The Food Journal and Food, Nutrition & Science

An alliance between The Lempert Report and The Center for Food Integrity

The Joy of Soy

The Joy of Soy

Health and Wellness

May 25, 2009

If you drive through the countryside in the coming weeks, you’ll see farmers out and about in their fields. They are planting all kinds of seeds, from smaller-acre crops, like vegetables, to large-acre crops like wheat and field corn.

In addition to these and several other crops, the U.S. Department of Agriculture predicts that farmers will be planting more soybeans in 2009 than in any other year in our nation’s history. Farmers in more than 30 states grow the crop for a variety of uses.

There are lots of reasons that factor in to a grower’s planting decision, including his or her experience growing a particular crop, input costs or commodity price. But what are soybeans used for after they’ve been harvested? The answers might surprise you.

While perusing the aisles of your neighborhood grocery store, the most visible association you might have with soybeans is edamame, which is a certain variety of young, green soybean. Tofu and soymilk are also well known, popular uses of the crop. Of course, the list of uses for soy extends far beyond the supermarket.

The reason is that soybeans are one of the most versatile crops grown in the United States. The seemingly nondescript soybean is composed of two basic, but valuable, components: the meal and the oil. 

Let’s start with the meal. Soybean meal is an important source of protein, and is used in several different ways. Energy bars and tofu are nice examples of soy protein that we might consume directly. However, those uses pale in comparison to the livestock industry. The livestock industry is the largest consumer of soy meal today. Soy provides a complete source of protein, and soy meal products are rich in vitamins and minerals, including folate, potassium and, in some cases, fiber.

Now, the oil. Soybeans are known as an oilseed, and for good reason. Soybeans represent more than 70 percent of the edible consumption of fats and oils in the United States. That oil goes into all kinds of products, including jugs of vegetable oil, snack crackers and industrial fryers. It also goes into plenty of things we don’t eat, including bioplastics (for things like shelving), fuel for cars (biodiesel), foam for seats (auto manufacturers like Ford are using soy-based foam), ink (for more than 90 percent of America’s newspapers) and even clothing (a new company is making underwear out of fibers produced from soybean oil).

“Our nation’s soybean farmers are interested in taking a great crop and making it even better,” said Jim Stillman, a farmer-leader of the United Soybean Board, an organization comprised of farmer-directors who oversee the investments of the soybean checkoff on behalf of all U.S. soybean farmers. “New soybean varieties benefit U.S. soybean farmers because they build demand and further the use of soybeans, and they’re good for consumers and the food industry too, because they provide ingredients for the healthier products that the public demands today.”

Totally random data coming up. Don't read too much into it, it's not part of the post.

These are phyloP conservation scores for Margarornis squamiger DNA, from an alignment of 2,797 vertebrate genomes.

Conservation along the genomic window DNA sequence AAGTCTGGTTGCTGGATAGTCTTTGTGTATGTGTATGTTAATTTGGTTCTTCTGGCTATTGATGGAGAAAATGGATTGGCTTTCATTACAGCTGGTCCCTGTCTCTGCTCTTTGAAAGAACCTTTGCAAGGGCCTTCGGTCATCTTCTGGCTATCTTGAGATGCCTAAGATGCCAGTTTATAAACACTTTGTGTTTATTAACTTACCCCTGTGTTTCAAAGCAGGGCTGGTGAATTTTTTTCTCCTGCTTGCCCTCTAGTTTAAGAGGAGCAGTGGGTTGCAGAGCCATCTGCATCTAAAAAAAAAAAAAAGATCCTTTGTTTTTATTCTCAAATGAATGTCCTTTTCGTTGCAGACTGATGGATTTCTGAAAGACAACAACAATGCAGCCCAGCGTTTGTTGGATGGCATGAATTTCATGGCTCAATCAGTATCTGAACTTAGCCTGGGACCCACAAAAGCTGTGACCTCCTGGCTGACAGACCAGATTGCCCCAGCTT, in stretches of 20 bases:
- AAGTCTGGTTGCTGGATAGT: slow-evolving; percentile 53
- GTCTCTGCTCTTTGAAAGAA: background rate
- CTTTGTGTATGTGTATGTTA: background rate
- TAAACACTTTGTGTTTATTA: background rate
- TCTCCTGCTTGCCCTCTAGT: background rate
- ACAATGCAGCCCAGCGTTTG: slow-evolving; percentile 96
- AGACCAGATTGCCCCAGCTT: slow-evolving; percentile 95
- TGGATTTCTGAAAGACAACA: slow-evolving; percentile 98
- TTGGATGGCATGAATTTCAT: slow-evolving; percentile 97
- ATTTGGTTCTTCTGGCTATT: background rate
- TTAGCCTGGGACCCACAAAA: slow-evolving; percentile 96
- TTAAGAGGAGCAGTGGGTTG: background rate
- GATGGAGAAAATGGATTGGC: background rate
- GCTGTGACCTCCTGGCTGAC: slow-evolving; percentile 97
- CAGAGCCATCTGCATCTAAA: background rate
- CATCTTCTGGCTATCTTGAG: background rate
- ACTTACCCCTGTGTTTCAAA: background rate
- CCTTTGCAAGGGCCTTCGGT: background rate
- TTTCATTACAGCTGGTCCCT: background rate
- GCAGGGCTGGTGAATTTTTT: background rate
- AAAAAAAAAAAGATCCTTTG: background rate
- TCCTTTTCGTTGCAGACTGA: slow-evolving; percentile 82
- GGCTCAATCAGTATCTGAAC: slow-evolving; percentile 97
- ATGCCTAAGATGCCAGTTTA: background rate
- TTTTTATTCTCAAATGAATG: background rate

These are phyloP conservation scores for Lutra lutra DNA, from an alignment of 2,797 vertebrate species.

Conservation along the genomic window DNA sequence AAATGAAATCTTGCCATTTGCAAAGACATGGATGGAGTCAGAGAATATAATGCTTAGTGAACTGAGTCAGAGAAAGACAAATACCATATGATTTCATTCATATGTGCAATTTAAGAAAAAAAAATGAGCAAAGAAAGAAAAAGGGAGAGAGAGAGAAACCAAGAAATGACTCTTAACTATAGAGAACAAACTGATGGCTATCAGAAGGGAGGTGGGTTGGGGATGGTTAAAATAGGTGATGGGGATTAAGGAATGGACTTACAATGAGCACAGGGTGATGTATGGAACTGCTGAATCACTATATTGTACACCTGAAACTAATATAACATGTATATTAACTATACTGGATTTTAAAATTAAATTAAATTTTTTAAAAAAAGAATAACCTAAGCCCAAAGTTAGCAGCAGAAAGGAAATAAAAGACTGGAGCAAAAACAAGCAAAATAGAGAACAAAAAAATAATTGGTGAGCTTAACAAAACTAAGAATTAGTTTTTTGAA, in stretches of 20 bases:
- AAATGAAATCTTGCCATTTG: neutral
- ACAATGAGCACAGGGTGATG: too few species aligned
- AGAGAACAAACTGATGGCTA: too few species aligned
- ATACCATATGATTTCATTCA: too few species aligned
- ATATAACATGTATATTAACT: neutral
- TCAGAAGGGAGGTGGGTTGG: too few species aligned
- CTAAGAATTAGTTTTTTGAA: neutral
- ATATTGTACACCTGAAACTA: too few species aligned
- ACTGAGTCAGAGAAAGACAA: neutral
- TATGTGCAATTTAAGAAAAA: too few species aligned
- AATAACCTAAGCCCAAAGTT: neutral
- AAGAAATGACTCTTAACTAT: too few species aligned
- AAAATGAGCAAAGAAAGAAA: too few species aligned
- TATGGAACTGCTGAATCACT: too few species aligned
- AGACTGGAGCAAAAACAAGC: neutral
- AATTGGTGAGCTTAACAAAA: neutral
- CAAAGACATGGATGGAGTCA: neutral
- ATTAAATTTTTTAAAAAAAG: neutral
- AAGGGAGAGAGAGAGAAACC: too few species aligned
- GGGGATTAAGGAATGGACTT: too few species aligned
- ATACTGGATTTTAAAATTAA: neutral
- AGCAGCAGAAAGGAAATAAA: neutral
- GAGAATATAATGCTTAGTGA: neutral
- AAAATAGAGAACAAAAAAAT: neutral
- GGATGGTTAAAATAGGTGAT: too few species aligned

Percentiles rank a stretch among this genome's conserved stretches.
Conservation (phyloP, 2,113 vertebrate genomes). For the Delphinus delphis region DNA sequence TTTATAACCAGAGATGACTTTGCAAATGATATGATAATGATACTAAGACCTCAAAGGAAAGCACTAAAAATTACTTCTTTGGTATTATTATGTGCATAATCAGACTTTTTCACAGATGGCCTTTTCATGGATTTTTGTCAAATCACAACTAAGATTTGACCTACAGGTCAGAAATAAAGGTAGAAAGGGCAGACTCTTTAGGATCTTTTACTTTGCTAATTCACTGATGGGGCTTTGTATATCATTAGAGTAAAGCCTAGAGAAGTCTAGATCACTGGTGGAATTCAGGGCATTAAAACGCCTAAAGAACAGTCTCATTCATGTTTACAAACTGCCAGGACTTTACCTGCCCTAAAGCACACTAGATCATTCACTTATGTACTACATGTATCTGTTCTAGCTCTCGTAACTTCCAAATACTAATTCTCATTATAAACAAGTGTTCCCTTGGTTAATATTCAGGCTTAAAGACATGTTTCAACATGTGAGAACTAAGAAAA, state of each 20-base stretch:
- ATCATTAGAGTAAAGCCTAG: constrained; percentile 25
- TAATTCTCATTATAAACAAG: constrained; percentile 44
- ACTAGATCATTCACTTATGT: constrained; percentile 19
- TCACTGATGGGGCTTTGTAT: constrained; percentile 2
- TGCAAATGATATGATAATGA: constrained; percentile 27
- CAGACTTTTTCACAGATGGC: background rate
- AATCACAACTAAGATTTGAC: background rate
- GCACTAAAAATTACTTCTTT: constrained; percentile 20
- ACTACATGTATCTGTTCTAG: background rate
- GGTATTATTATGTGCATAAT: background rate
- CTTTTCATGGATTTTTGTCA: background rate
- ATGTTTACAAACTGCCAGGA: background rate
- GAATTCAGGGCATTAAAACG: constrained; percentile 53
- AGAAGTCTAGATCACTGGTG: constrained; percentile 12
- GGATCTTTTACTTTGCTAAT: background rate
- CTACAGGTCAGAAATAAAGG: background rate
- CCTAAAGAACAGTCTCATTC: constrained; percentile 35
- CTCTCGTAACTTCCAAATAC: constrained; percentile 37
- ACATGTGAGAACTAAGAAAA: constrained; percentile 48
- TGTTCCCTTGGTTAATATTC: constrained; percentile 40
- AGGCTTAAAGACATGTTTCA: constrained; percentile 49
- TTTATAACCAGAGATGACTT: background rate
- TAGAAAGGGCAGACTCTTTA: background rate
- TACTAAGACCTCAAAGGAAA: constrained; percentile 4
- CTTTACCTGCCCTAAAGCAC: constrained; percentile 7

People are working on ways to produce even healthier oil from soybeans – or just more of them to feed a growing world population. Just this past year, a farmer in southeastern Missouri yielded three times the state’s yield average. Charlie Hinkebein of Chaffee, Missouri, yielded 109 bushels per acre in the Missouri Soybean Association’s 2008 Yield Contest, and he did so through careful agronomic management practices and without irrigation. 

That’s why industry researchers are developing new technologies to help farmers like Hinkebein grow more – and healthier – beans. Using the tools of breeding and biotechnology, companies are developing even higher yielding varieties, and varieties that boast lower saturated fat and other properties important for healthier frying and baking applications. In fact, new varieties of soybeans are an important method for food manufacturers to reformulate their products with zero grams of trans fat.

From cooking oil to food ingredients, soybeans offer consumers, food companies and restaurants a heart-healthier alternative. Adding 25 grams to a healthy diet may help lower blood cholesterol levels. Soy may even help improve bone density and prevent some forms of cancer. To take advantage of the health benefits of soy, two servings a day are encouraged, according to the United Soybean Board.

So, as U.S. farmers plant soybeans this spring, it won’t be long before the fruits of the 2009 crop end up on – or in – our stores’ shelves. A total of 28 new soy-based products became a reality in 2008.